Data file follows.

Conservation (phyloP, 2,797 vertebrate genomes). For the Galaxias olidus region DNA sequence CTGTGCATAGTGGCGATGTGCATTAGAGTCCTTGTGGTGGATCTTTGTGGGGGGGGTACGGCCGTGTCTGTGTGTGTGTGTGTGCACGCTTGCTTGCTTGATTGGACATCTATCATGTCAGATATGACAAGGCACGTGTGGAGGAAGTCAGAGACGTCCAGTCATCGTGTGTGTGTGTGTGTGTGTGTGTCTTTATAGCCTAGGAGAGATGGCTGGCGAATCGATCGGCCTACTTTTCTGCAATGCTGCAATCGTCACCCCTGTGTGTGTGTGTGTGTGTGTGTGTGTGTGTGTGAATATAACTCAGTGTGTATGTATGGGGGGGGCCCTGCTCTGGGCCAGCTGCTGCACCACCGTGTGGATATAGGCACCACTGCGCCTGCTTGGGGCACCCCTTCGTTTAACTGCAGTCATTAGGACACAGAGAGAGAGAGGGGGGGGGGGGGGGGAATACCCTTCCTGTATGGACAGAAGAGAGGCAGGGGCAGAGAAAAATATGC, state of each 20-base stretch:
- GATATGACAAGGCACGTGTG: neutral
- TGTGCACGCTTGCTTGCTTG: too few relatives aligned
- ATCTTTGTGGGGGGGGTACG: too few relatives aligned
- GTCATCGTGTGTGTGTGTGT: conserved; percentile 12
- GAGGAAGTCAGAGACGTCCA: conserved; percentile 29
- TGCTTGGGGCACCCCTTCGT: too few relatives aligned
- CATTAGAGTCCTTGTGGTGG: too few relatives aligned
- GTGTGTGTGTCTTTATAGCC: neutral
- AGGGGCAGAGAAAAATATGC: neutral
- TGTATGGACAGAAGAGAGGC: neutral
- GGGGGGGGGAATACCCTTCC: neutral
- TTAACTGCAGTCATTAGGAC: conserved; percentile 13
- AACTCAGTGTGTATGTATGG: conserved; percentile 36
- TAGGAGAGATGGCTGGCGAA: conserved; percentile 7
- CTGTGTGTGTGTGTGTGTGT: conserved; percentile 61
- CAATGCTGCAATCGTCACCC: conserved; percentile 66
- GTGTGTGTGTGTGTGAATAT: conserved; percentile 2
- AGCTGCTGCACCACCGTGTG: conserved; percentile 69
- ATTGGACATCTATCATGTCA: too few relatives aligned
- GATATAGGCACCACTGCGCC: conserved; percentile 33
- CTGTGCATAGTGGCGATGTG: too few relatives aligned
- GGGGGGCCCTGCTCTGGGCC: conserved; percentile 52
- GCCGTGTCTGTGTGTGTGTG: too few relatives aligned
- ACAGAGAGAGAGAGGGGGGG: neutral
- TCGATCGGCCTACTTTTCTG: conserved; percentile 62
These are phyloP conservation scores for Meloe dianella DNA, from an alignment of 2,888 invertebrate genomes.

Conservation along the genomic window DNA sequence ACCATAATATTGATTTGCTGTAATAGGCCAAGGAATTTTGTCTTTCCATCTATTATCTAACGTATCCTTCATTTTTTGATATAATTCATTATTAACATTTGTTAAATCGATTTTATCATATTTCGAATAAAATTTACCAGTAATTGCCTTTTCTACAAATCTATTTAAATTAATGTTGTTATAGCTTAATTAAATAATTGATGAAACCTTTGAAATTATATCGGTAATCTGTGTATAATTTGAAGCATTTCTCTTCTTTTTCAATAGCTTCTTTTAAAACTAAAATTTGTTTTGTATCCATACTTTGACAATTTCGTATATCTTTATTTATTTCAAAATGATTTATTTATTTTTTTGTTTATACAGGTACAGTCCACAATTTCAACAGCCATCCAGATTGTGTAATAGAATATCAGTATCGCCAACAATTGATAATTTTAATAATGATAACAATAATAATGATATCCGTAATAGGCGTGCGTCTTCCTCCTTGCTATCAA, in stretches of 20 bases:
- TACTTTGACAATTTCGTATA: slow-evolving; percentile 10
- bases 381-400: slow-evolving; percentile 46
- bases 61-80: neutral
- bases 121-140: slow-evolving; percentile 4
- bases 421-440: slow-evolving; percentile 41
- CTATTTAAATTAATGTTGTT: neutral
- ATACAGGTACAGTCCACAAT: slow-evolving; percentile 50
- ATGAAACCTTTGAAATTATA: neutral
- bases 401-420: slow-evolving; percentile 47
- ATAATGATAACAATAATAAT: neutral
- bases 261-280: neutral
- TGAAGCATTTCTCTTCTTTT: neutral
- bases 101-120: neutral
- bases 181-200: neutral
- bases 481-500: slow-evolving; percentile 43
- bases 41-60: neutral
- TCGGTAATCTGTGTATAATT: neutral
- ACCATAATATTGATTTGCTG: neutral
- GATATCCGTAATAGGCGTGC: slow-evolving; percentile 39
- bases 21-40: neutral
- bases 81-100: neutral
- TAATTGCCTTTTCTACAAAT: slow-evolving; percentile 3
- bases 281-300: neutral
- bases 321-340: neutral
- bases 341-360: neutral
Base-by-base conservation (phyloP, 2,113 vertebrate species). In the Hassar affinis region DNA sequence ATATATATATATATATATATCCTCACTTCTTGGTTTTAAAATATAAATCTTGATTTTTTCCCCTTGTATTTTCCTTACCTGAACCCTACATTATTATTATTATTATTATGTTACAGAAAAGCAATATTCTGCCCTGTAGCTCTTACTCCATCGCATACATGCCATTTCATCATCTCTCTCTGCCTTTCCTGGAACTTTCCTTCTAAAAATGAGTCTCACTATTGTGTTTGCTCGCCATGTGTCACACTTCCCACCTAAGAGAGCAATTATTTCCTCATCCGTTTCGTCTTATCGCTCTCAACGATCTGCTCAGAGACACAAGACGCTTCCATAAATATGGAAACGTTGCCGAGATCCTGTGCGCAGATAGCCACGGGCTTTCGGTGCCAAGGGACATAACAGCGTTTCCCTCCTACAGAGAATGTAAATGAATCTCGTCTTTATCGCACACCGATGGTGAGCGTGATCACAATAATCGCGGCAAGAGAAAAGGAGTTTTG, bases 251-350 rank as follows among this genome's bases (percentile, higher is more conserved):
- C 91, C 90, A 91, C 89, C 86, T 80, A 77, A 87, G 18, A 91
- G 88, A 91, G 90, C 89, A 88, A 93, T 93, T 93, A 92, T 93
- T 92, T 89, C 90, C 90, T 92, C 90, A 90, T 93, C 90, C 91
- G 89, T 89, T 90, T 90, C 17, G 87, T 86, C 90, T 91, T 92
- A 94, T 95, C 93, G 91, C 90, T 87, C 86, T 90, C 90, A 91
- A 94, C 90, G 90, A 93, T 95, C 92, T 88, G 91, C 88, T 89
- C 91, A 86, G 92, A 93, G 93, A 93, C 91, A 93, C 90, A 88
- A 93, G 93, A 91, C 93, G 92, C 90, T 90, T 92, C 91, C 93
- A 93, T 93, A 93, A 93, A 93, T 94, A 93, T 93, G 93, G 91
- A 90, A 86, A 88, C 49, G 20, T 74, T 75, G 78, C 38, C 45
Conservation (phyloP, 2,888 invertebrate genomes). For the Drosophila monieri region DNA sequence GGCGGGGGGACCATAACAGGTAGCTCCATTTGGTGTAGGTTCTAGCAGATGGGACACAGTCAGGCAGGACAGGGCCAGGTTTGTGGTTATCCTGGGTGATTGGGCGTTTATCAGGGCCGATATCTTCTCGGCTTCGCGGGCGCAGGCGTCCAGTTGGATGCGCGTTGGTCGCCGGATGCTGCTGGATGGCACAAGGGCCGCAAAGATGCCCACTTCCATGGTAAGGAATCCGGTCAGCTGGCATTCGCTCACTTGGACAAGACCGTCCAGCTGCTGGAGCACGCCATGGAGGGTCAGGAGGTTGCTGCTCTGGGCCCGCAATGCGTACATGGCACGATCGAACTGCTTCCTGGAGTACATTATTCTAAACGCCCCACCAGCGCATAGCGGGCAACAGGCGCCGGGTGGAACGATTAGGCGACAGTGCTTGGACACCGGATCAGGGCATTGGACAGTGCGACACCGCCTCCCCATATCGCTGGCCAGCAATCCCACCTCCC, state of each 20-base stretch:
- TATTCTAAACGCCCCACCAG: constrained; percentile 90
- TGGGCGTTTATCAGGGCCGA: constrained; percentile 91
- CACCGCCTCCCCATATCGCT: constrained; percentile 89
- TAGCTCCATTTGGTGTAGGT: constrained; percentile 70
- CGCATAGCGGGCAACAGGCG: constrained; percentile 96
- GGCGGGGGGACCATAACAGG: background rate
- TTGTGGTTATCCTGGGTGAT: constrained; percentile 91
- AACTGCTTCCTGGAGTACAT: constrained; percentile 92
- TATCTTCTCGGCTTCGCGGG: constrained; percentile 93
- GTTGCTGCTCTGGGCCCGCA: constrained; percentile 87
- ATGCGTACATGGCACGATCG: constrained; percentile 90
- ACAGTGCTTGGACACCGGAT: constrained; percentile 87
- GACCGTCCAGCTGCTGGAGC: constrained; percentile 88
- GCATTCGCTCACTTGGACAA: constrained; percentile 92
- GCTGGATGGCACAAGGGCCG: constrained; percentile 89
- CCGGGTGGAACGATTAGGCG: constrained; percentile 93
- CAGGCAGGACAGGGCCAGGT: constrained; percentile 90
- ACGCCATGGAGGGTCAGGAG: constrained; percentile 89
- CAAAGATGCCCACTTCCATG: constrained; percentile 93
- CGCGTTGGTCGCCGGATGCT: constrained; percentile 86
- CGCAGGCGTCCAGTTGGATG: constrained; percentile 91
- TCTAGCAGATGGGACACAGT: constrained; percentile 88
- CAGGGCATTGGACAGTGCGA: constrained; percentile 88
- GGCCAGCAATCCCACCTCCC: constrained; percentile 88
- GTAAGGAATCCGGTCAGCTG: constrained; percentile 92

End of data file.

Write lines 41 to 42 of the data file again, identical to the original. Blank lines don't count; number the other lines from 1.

- bases 101-120: neutral
- bases 181-200: neutral